Reflections on Prof. Sylviane Diouf’s article, “Enslaved Philanthropists: Charity, Community, and Freedom in the Americas”
“Anything can happen, child.
Anything can be.”
– Shel Silverstein
A note about ancestry: If I read about Omar Mukhtar, for example, I claim his courageous acts as part of my Muslim heritage. I’m not Libyan, but I claim this aspect of history as an example. When I use the word “ancestor” here, I don’t mean that we’re necessarily direct descendants of the enslaved African Muslims who lived here on the land that we call America. (Although many of us may be!) What I mean is that I claim cultural/spiritual/heart-centered heritage or ancestry from Muslim heroes throughout history, and I think you should, too.
In the context of our enslaved African Muslim ancestors, practicing Islam was about reclaiming ownership of yourself through surrender to Allah. These Muslim American ancestors were incredible, spectacular role models that we should both take pride in and emulate today. Here’s just one amazing thing they were able to do – they crowdfunded freedom:
“They contributed to a common fund and used it to redeem their coreligionists, including those who had just arrived. When a slave ship landed, they went on board and redeemed the Muslims” (26).
I believe that the teachings of Islam inspired them to this ingenuity and impactful collective action. These people are my heroes. When we use MLFA’s legal and human power to set people free or keep people out of prison, we’re trying to live up to the example of the incredibly brave and generous Muslims who were here on this land before us.
“Examples of Muslims’ continued observance of their religious obligations can be found in several countries. Among these requirements, charity may seem the most impracticable given the terrible deprivation the Africans endured. Yet the two most important categories of charity, zakat and sadaqa, have been documented in the United States, Brazil, and the Caribbean and, given the Third Pillar of Islam’s significance, they were likely part of the Muslims’ practices wherever they landed” (Diouf, 25)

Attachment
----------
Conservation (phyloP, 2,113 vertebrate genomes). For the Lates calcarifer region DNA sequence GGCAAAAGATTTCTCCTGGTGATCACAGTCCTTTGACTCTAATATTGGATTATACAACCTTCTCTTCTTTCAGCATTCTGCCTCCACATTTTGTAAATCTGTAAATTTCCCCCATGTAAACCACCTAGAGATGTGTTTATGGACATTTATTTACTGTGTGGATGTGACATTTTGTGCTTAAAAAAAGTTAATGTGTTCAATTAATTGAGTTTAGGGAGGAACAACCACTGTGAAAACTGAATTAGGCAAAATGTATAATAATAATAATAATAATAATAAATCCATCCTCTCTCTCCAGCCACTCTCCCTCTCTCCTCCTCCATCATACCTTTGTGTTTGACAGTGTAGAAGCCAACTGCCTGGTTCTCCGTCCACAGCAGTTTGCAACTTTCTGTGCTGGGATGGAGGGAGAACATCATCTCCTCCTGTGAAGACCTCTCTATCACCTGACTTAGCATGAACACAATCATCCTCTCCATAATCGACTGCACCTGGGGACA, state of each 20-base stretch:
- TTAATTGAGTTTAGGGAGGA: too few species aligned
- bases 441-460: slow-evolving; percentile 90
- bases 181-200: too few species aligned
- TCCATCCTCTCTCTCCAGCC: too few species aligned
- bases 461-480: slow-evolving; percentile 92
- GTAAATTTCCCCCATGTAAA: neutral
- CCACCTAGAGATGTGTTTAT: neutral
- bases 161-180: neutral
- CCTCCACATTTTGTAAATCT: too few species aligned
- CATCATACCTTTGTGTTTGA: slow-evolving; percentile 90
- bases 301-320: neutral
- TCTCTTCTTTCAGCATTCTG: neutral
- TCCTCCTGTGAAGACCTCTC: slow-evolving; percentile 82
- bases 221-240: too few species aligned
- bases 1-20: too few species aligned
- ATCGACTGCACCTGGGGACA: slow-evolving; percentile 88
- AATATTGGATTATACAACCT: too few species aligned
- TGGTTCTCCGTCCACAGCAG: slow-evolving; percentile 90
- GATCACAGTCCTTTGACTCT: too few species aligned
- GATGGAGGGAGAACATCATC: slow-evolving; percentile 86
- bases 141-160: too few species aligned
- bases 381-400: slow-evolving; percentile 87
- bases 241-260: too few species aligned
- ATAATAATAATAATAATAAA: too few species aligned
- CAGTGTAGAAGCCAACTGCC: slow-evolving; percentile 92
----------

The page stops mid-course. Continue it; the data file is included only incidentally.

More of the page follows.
Enslaved African Muslims found a way to reclaim agency of themselves in an impossible and dehumanizing context. Looking back, despair seems a perfectly reasonable response to the conditions under which they lived and died. Obligations of Islam, like fasting or zakat – they could very easily have found exemptions to these obligations. Instead people chose to impose further discipline on their own bodies, on their own meager resources. Allah’s path gave them back their own selves, preserved in some way their humanity and dignity, allowing them to accomplish heroic achievements.
“… the freeing of coreligionists through zakat was the embodiment of collective agency” (35)
Even enslaved under truly brutal conditions, our proud Muslim American ancestors understood the power of collective agency. May Allah show us how to honor their generosity in all that we do.
Their example reveals that charity itself can be a subversive or revolutionary act. They used their agency as legal non-persons, searching for the in-between spaces to set people free. Here’s another example – let’s say you want to get across the wall to reach someone you love. Officially, it’s impossible. But let’s say you’re patient. You pay attention. You spend a lot of time watching, gathering information. Eventually, you’ll start to see a small break in the wood or stone, a gap where the wall is starting to crumble, just an inch. Or maybe you notice that one of the guards falls asleep at a particular time of the afternoon – that’s your gap. And if you remain open to the gap, you can find a way across.
There is space around things and between things, as long as we don’t get tricked by fear, by helplessness, or by despair.
After 9/11, certain government authorities named Muslims as the new enemy of the state. If we believe that this wall is completely solid, then we may as well give up, accept our new role. If we know that there are always possibilities around the edges, then maybe we’ll be willing to sit quietly and pay attention. We’ll start to see that the Constitution still has protections that we can use to defend those who are unfairly targeted. We’ll notice laws that may help us make space for ourselves or for struggling brothers and sisters. Over time, we’ll build strength and use our collective power to change the story. That’s my hope for you, and that’s my hope for the impact of the Muslim Legal Fund of America.
by Jeannine Sherman – Thursday, August 25, 2022
Diouf, Sylviane A. “Enslaved Philanthropists: Charity, Community, and Freedom in the
Americas.” Journal of Muslim Philanthropy and Civil Society. Volume VI, Number 1,